David Lynch, of course, is best known as the vanguard director of dreamlike and disturbingly allegorical films such as Eraserhead (1977), The Elephant Man (1980), Blue Velvet (1986), and Mulholland Drive (2001)—movies that are as idiosyncratic and independently spirited as movies come, yet consistently flirt with a kind of mainstream Americana. Films like Wild at Heart (1990) and Lost Highway (1997) teem with sex and violence that is anything but cartoonish, while Lynch’s heartland tale, The Straight Story (1999), proved clean enough to earn a G rating. He has consistently coaxed vivid, career-defining performances out of his female leads, including Isabella Rossellini, Laura Dern, and Sherilyn Fenn. In 1990, well before shows like The Sopranos or Mad Men transformed series television into a creative hotbed, Lynch revolutionized the medium with Twin Peaks, a stark, surreal serial about the investigation into the death of a homecoming queen in a small town in Washington. He was also an early adopter of the Internet as a forum for creative work, producing a set of online shorts dubbed Dumbland, as well as a sitcom, Rabbits, about a family of humanoid bunnies.
Lynch’s career, though, has, in many ways, embodied the great dichotomies in his work. As a director, his characters are almost neoclassical, wholesome archetypes that one might find in the movies of the ’50s and ’60s by directors like Nicholas Ray and Billy Wilder; yet his films are also uncompromising explorations of the societal id and the dark underside of American dreaming. And as much as he has created within the confines of popular culture, he has continued to be an outlier; he has been nominated for three Academy Awards for directing—most recently in 2001 for Mulholland Drive, for which he won the Palme d’Or at Cannes and which helped launch the career of yet another of his leading ladies, Naomi Watts—then, just five years later, he opted to self-distribute his next film, Inland Empire (2006).
Although Lynch hasn’t put out a feature film in more than half a decade, he has hardly been idle. He began his creative life in Missoula, Montana, as a painter, and recently compiled Works on Paper (Steidl), a career-spanning monograph of his wide-ranging output as a visual artist. Renowned for his meticulous sound design and the innovative use of music in his movies, Lynch also released his critically acclaimed first solo album as a musician and singer, Crazy Clown Time (Sunday Best), late last year, which followed his musical and visual collaboration with Danger Mouse and Sparklehorse on the 2010 album Dark Night of the Soul. (In addition, he worked with Interpol via the Creators Project on a short film shown at the Coachella music festival last spring.) Lynch has also added interior designer to his wide-ranging résumé, helping to conceive of and create the decor of the semiprivate club Silencio in Paris, which opened last year.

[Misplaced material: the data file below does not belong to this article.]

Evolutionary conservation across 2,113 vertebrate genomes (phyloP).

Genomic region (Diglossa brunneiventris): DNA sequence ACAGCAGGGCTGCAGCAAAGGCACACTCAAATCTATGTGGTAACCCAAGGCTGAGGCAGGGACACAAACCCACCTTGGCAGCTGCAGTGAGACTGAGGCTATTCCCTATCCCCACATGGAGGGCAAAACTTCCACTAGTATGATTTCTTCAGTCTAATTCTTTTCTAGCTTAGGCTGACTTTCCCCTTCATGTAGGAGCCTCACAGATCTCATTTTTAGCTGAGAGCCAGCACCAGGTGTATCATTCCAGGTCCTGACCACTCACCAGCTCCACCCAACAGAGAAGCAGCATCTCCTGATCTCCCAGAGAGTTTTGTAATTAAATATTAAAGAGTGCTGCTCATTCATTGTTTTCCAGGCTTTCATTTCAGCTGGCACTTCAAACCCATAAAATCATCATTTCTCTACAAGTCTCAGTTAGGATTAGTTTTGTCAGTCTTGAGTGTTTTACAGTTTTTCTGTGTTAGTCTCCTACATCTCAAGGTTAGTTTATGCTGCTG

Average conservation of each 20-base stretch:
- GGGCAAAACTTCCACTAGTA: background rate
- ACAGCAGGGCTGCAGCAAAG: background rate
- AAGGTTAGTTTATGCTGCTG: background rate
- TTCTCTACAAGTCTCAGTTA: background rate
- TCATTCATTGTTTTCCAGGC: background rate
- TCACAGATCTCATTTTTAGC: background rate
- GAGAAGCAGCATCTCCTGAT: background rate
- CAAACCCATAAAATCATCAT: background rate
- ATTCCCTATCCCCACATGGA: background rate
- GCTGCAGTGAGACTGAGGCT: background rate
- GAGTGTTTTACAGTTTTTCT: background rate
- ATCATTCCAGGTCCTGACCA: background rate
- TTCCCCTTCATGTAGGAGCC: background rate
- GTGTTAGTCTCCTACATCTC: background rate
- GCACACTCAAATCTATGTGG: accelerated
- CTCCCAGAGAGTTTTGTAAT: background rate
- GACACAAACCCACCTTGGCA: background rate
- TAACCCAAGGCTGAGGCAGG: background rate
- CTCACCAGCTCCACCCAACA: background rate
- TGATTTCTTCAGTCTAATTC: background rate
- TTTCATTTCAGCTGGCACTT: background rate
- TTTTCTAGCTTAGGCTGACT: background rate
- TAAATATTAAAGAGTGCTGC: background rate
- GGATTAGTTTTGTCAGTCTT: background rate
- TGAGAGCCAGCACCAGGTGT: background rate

In conversation, the 66-year-old Lynch proves to be a living, breathing analog to his art: a beguiling combination of the cosmic and the mundane, the surreal and an abnormally normal-seeming normal. We spoke in Los Angeles, where Lynch lives.
MATT DIEHL: I’ve noticed a thread throughout your recent activity. You’ve made a new album, you helped put together a new nightclub, you have the comprehensive Works on Paper book that brings together all the strands of your visual art, you’ve taken film distribution into your own hands. Adultery is something of a prominent theme in your films, and you currently seem to be in a moment of creative promiscuity, philandering between genres and mediums.
DAVID LYNCH: [laughs] Right. You know, I’ve always said cinema combines so many different art forms. As a kid, I was always building things. My father had a shop in the house, and we built things—we were kind of a project family. I started out as a painter, and then painting led to cinema, and in cinema, you get to build so many things, or help build them. Then cinema led to so many different areas—it led to still photography, music . . . Furniture is also a big love of mine. I started building these kind of sculptural lamps. Then I got into lithography at this printing place in Madison, Wisconsin, called Tandem Press. For the last four years, I’ve been working on lithography in Paris at a great, great printing studio called Idem. And I’ve always been painting along the way, as well as doing drawings and watercolors . . . There are just so many things out there for us to do.
DIEHL: As I understand it, when you originally got into film, it was to try to make your paintings move. Is that correct?
LYNCH: Yes. I wanted to make a moving painting.
DIEHL: It’s funny because I recently watched The Alphabet , one of the early shorts that you made in art school, and it reminded me exactly of that: it was as if a Francis Bacon painting had come to life.
LYNCH: Ah, well, Francis Bacon is one of my giant inspirations. I just love him to pieces.
DIEHL: Speaking of inspirations, the members-only nightclub you recently opened in Paris, Silencio, was inspired by the fictional nightclub in Mulholland Drive, wasn’t it?
LYNCH: The name was inspired by it, but not the actual club itself. What happened was, they asked me if I wanted to help design this club in Paris. It was a strange place—it was way underground and the space was fairly small. But now the club seems very big—it seems a lot bigger than it did when I first saw it. I designed the walls, floor, and ceilings. In this one particular room, the walls curve into the ceiling. My whole idea was to make a place that you felt good being in. I designed many different things—the stage and the movie theater, which is spectacular. You can go from hearing the loudest music into this very beautiful, comfortable theater to watch a film. I also designed what they call a “yellow forest”: it’s a smoking room in the club, with these steel yellow trees that go from floor to ceiling with these little lights coming off them, with pods that you can sit on. It was important to me that everything feel very warm, so we created this wall treatment out of wood blocks covered in different types of gold, which catches light in a really beautiful way. I’m real happy with that. I also designed this sink for the restrooms—I’m really happy with that sink. These things, you just don’t know what’s going to come next. It’s great to be given the possibility of designing a sink; ideas start coming that you never thought about before. A person doesn’t really think too much about a sink, but when you do, ideas come that are really beautiful. So the club has a great feeling now. It’s very beautiful to be inside this club, Silencio.